Figure 1. Resultant velocity Rn due to u and v versus l for different values of h at t = π/4.

Figure 2. Resultant velocity Rn due to u and v versus h for different values of W at t = π/4.

Figure 3. Resultant velocity Rn due to u and v versus h for different values of e at t = π/4.

Figure 4. Resultant velocity Rn due to u and v versus h for different values of K2 at t = π/4.

Figure 5. Phase difference a due to u and v versus h for different values of l at t = π/4.

Figure 6. Phase difference a due to u and v versus h for different values of W at t = π/4.

Figure 7. Phase difference a due to u and v versus h for different values of K2 at t = π/4.

Figure 8. Phase difference a due to u and v versus h for different values of Gr, Gm, M and m at π/4.

Figure 9. Concentration profiles against f for different values of x at t = π/4.

Figure 10. Concentration profiles against f for different values of Sc at t = π/4.

Figure 11. Temperature profiles q against h for different values of QH at t = π/4.

Figure 12. Temperature profiles q against h for different values of R at t = π/4

Figure 13. Nusselt number against for different values of QH with l = 0.5, Pr = 0.71, R = 2, e = 0.01 at t = π/4.

Figure 14. Sherwood number against w for different values of x with l = 0.5, e = 0.01, Sc = 0.3 at t = π/4.

resultant velocity increases with increasing values of rotation parameter W. This is due to the fact that the rotation effects being more dominant near the walls, so when W reaches high values secondary velocity component v decreases with increases in W as shown in Figure 2. From Figure 3, it is observed that the increase in the e leads to an increase of Rn within the stationary plates. From Figure 4, it inferred that resultant velocity Rn goes on increasing with increasing value of viscoelastic parameter K2.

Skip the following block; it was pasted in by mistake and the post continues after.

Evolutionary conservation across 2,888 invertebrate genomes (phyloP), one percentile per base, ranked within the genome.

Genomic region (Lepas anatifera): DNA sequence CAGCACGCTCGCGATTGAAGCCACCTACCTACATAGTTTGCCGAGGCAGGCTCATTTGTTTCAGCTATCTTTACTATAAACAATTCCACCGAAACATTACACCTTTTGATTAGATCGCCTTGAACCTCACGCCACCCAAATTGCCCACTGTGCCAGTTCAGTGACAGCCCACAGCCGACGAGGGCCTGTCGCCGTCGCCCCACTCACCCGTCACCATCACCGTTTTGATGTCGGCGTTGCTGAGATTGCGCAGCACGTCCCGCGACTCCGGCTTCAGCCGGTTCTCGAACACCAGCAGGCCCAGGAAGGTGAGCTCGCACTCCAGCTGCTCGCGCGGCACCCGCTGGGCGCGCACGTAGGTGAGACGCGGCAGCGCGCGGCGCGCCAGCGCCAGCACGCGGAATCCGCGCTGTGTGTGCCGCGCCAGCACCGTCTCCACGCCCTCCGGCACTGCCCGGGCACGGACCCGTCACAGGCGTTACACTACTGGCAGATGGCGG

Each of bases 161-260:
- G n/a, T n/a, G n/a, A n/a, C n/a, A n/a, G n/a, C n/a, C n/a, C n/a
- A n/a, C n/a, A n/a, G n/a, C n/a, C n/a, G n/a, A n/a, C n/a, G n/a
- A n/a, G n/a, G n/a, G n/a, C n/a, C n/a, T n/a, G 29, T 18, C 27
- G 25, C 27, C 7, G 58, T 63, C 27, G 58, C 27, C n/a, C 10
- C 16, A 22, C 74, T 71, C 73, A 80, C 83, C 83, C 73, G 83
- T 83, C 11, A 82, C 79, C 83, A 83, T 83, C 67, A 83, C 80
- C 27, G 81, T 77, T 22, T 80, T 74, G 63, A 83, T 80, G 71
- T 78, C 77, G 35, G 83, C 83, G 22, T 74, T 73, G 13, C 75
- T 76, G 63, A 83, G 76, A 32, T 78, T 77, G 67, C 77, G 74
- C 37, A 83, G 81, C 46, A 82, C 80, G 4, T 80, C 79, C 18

The phase difference a for the flow is shown graphically in Figures 5-8. Figure 5 shows phase angle for various positive values of suction/injection parameter l. The figure shows that the phase angle a decreases with the increases of suction parameter. Figure 6 is the phase angle for various values of rotation parameter W. From this figure, it is observed that the phase angle a decreases with an increase in rotation parameter. From Figure 7, it is observed that the phase angle a increases with an increase in visco elastic parameter. Figure 8 shows the variation of a against h for different values of thermal Grashof number Gr, Solutal Grashof number Gm, and Hartmaan number. From this figure, it is found that the values of phase a decreases with increasing values of Gr, Gm and M while reversed effect is observed for the Hall parameter m.